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A Journey in Search of the What
on 11 January 2009
What is the What is the result of a collaboration between Valentino Achak Deng, a Sudanese refugee, and the writer Dave Eggers. Part autobiography and part fiction it tells the story of Achak Deng's escape from war torn Sudan, via Ethiopia and Kenya to the USA.
The title page describes What is the What as the autobiography of Valentino Achak Deng and then it goes on to add a novel by Dave Eggers. In my view the book should not be read as a novel rather it should be read more as a post modern autobiography. I say this because if What is the What is read as a novel, for example, you will find that it lacks plot or character development. I label it a post modern autobiography because it rambles from place to place with little sense of time. I must say that this approach fits well with Valentino's experience.
It is clear that Deng wants to tell his story. He enjoys telling stories sometimes embroidering them. It is therefore fitting that Eggers should collaborate with Deng and weave an autobiography in a highly fictionalize form. Indeed, one of the things that make What is the What interesting is Eggers quiet exploration of the issue just what it means to tell a story. Deng the narrator and main subject of the story is constantly concerned about his memory of events and the embellishments of events in order to persuade and cajole people to one's own perspective.
Deng places himself and his story in the context and experience of a group of young boys who came to be know as The Lost Boys of Sudan. Some of these boys were part of the Sudanese People Liberation Army (SPLA). The Lost Boys fled their home, they were orphaned, alone and knew not where they were going. Eventually some of the lost boys were sent to the USA, Deng among them.
Achak Deng begins his story some years after settling in the USA. The opening scene is set in his home in Atlanta. He is being robbed by two assailants. It soon becomes apparent that Deng will tell his story mainly from this setting with long flash backs to his African experience. He narrates by imagining that he is having a conversation with one of his assailants and other people he encounters. From these opening passages what we get is the juxtaposition of kindness and evil. This will remain a theme throughout the book.
Given Deng's brutal experience in Sudan and the fact that now he has settled in the USA he undergoes another form of brutality the book raises the question about which people or country can be called civilized. Deng's story is a journey of discovery of hardships in Africa to exploitation in the USA. It is also a story about the meeting of two different cultures. As these two cultures meet, Sudanese and American, Deng manages through Eggers to reveal differences with a sense of humour. In one passage Deng tells a story of two Lost Boys in the USA who buys tampons because they look beautiful and then displayed them on their coffee table.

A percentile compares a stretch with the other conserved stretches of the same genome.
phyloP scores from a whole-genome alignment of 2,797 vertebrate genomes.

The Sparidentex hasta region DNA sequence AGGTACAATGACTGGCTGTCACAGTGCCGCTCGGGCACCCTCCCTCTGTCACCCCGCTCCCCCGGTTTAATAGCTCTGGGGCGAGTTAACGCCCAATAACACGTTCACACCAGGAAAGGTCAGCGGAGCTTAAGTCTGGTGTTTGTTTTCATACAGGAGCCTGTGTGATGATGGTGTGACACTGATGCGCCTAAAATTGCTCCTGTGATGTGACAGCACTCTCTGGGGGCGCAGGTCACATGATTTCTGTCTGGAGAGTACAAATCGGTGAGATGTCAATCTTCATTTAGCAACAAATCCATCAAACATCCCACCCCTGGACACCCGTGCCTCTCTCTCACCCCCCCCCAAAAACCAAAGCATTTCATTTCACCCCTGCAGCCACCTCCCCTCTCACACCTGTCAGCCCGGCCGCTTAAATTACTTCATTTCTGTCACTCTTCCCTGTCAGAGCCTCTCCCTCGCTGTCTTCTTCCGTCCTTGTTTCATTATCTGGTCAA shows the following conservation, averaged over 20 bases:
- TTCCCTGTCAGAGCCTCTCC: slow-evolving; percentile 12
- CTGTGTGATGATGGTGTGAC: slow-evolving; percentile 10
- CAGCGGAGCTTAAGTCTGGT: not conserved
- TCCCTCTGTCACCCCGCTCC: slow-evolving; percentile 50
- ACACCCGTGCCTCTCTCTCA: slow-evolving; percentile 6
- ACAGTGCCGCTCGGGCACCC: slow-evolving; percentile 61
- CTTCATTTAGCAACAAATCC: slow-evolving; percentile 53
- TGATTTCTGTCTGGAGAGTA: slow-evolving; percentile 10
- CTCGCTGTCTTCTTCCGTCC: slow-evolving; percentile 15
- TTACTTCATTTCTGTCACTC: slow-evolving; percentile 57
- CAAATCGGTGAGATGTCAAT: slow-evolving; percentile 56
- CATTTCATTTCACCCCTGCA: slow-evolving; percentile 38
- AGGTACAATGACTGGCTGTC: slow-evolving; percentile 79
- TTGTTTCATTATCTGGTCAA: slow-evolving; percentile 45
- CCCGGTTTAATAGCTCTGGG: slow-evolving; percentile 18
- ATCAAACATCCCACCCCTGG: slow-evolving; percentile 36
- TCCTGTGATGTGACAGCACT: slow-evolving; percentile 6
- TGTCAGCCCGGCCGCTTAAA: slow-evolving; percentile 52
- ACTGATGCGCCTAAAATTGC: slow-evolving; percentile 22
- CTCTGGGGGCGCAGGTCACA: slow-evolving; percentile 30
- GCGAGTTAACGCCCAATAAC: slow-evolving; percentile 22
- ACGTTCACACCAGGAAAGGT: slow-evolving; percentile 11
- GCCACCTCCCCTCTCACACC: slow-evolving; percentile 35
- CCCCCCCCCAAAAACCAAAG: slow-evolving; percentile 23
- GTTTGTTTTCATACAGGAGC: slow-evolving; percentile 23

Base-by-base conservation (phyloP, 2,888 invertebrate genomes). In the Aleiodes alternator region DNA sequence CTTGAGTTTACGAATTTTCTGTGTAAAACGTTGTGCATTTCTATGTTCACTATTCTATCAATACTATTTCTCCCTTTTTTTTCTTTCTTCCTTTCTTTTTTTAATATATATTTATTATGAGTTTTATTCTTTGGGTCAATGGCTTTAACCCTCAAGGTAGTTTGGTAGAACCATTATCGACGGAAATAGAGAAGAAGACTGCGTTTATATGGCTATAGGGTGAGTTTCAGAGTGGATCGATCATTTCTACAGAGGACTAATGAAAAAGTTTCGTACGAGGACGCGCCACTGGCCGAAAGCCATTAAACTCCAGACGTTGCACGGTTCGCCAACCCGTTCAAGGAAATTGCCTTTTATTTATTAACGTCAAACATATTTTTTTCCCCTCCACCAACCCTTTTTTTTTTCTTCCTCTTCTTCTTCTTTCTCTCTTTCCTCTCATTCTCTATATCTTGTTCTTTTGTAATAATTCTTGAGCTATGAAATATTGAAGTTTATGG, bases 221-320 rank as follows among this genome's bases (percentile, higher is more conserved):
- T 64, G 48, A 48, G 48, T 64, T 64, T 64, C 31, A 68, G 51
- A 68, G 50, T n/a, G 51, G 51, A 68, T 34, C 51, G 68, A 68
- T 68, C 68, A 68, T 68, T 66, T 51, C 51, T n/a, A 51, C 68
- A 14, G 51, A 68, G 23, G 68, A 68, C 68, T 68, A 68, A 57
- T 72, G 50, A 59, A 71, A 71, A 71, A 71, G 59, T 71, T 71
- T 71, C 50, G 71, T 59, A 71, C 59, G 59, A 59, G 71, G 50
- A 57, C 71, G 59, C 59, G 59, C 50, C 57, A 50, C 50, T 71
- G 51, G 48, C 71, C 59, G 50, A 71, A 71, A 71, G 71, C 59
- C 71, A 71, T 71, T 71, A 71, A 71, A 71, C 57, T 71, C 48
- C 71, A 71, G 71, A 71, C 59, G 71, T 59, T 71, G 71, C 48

The story is emotionally wrenching and heart breaking. One cannot help but feel for the Lost Boys as they made their perilous journey. These boys endured great hardships and faced the ultimate peril, death. This is how Deng describes part of his experience of observing death: "Eventually a dying boy would find a tree, and he would sit against the tree and fall asleep. When his head touched the tree, the life in him would fall away and his flesh would return to earth."
What is the What is soul searching and downright honest. The book is at times a heart wrenching and painful read. It depicts extreme and unbelievable suffering. It is a powerful story of resilience and endurance in the face of adversity. However, I had a major problem with the book. There are long passages of minor trivial detail and repetitive information such as boys being taken alive by lions. It is a long book that rambles along on trivial issues at times, and I think it would have been a better book if events had been better selected and edited.